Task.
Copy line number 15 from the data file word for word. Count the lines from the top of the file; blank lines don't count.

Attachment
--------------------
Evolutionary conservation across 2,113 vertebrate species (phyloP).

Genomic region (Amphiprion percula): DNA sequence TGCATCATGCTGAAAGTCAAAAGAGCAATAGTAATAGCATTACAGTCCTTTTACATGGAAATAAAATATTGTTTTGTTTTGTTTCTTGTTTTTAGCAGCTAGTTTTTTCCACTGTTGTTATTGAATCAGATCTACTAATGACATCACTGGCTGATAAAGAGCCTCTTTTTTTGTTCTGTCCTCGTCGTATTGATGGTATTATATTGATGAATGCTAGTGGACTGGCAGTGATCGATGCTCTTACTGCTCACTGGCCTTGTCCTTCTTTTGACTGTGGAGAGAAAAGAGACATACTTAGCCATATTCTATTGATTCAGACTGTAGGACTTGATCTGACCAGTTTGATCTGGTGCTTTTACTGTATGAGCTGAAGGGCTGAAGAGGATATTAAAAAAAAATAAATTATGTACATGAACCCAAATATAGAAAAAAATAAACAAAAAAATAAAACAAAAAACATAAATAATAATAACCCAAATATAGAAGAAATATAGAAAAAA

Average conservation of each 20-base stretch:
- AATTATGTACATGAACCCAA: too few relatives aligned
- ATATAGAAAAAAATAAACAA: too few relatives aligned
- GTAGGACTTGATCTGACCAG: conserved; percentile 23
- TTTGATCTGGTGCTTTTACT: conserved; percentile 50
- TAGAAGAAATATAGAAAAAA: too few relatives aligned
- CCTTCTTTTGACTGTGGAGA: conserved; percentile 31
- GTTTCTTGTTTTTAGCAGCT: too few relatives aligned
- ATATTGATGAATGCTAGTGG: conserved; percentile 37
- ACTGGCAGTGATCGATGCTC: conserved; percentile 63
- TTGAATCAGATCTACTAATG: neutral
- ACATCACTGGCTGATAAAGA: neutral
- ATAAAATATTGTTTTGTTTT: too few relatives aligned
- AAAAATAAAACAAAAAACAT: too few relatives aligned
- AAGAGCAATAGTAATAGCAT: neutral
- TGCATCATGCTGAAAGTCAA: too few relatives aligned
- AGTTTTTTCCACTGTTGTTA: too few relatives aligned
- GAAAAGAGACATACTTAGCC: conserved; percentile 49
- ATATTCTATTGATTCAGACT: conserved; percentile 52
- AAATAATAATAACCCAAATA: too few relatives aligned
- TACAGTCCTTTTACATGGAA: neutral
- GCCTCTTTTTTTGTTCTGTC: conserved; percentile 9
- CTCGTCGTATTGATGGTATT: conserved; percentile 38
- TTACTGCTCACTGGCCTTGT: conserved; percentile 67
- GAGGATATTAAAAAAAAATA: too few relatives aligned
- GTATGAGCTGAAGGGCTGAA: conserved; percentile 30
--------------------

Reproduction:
- ATAAAATATTGTTTTGTTTT: too few relatives aligned